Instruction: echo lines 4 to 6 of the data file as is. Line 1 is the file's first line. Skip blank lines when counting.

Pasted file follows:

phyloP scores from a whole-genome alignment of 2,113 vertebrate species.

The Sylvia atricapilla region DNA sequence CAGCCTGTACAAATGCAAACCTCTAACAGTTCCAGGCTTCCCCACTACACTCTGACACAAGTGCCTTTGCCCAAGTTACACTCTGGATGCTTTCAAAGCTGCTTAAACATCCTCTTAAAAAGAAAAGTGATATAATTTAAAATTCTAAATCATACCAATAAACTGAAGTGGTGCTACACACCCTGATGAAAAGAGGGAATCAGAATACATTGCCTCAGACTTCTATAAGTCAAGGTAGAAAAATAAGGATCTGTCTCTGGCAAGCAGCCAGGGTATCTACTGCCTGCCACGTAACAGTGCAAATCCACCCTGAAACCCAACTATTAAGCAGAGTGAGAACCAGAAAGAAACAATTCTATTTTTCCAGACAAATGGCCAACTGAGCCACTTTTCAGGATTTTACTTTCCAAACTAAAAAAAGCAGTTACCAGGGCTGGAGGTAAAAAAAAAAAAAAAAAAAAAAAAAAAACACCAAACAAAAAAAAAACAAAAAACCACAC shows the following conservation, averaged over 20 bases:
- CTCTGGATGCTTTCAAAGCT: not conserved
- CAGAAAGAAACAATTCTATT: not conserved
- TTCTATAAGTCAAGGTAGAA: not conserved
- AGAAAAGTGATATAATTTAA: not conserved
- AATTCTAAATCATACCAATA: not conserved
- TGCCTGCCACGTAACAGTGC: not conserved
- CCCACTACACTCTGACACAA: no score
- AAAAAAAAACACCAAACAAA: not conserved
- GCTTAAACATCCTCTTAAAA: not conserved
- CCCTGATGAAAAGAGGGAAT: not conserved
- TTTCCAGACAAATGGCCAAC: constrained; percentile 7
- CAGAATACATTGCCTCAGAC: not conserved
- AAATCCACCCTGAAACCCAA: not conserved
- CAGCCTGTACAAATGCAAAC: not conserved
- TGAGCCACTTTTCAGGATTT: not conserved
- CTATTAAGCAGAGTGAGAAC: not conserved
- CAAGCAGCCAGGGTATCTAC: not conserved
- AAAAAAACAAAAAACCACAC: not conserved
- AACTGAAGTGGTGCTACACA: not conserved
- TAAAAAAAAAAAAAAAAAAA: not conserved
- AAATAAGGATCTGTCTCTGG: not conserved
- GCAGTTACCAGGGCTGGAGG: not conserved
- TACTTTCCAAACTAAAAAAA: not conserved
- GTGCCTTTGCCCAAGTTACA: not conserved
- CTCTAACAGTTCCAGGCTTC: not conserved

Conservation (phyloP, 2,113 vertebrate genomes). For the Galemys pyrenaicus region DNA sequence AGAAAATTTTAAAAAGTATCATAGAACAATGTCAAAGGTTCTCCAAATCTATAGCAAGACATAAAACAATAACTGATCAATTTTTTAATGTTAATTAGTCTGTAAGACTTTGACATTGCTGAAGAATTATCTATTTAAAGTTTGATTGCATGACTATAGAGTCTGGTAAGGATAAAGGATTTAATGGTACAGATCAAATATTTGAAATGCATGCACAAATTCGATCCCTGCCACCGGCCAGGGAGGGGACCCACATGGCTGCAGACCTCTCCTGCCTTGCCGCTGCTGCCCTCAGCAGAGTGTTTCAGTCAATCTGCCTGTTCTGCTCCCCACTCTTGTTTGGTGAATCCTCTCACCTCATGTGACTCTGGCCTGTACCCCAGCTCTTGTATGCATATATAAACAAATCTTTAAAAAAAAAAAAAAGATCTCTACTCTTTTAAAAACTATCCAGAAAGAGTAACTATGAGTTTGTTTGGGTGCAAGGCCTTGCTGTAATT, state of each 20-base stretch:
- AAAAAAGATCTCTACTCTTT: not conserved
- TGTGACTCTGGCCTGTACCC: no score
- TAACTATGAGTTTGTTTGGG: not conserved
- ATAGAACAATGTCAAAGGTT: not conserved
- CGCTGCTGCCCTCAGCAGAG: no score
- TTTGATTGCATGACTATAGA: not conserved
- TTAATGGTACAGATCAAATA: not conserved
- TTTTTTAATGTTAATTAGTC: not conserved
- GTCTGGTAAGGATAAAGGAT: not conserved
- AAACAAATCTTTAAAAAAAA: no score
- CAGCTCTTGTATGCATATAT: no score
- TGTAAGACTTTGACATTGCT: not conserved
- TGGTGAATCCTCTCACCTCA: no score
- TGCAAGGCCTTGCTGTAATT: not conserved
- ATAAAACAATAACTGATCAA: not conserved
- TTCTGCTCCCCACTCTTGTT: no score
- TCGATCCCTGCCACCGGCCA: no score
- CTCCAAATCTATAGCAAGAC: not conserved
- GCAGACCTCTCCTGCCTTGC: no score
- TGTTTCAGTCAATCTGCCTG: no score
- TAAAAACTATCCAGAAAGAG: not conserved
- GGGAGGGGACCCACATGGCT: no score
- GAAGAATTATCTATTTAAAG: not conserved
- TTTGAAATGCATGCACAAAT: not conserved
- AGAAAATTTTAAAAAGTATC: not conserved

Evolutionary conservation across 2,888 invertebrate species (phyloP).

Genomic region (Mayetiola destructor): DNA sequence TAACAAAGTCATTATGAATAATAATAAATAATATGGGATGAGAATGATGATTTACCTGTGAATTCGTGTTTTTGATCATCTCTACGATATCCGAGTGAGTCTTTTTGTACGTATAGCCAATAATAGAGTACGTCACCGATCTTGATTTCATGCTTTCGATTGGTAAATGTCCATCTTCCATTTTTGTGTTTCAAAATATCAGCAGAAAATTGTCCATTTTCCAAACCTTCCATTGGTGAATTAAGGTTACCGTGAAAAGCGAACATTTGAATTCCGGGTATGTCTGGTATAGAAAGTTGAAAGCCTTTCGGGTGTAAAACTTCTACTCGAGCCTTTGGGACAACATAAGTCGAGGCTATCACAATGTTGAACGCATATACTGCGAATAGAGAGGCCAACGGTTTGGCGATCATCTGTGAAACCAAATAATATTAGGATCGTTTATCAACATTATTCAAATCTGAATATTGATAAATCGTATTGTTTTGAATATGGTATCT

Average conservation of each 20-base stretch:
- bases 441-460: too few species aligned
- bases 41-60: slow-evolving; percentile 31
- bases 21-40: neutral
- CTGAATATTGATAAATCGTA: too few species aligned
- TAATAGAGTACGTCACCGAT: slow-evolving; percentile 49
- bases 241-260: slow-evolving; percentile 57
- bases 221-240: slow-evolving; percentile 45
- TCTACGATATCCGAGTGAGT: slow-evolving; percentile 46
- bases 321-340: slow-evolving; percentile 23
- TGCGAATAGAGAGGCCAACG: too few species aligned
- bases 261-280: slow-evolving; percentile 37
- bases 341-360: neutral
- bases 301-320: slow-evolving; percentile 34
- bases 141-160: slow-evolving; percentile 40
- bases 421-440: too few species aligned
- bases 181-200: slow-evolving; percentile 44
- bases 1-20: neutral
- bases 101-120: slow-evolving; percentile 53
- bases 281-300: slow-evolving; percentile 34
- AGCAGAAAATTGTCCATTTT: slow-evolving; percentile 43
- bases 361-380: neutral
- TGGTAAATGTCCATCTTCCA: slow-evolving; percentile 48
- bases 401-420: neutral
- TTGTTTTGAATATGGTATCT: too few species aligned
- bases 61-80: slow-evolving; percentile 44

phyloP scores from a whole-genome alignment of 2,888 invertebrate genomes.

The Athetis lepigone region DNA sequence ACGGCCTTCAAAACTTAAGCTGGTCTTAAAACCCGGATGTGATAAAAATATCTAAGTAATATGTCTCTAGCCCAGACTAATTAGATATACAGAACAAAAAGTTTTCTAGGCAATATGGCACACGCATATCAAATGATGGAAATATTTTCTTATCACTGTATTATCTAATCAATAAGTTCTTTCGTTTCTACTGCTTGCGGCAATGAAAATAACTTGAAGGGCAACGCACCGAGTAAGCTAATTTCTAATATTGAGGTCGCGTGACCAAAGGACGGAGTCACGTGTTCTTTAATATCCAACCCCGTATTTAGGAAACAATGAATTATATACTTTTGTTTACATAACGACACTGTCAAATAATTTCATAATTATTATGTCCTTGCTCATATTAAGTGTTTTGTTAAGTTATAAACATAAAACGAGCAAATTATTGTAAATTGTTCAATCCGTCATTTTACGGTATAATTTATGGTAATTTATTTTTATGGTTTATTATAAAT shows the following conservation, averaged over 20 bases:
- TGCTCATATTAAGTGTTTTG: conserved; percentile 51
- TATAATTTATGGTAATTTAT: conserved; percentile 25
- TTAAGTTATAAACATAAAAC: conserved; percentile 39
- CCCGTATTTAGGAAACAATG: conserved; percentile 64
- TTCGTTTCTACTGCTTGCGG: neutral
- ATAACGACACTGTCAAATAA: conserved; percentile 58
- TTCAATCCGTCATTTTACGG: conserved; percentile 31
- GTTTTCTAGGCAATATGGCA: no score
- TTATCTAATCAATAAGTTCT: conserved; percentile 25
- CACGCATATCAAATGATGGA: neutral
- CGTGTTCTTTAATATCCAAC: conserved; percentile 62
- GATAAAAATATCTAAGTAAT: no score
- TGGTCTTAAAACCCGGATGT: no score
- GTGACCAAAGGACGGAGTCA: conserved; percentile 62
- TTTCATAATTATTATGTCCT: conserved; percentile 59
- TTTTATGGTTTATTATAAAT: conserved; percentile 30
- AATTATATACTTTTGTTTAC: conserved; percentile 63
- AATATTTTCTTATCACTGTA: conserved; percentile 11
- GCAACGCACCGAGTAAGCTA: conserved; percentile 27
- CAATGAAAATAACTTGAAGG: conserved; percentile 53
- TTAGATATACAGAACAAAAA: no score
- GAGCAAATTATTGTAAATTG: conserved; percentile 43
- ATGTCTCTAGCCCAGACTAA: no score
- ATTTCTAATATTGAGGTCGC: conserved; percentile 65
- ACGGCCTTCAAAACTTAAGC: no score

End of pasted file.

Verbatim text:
- CAGAAAGAAACAATTCTATT: not conserved
- TTCTATAAGTCAAGGTAGAA: not conserved
- AGAAAAGTGATATAATTTAA: not conserved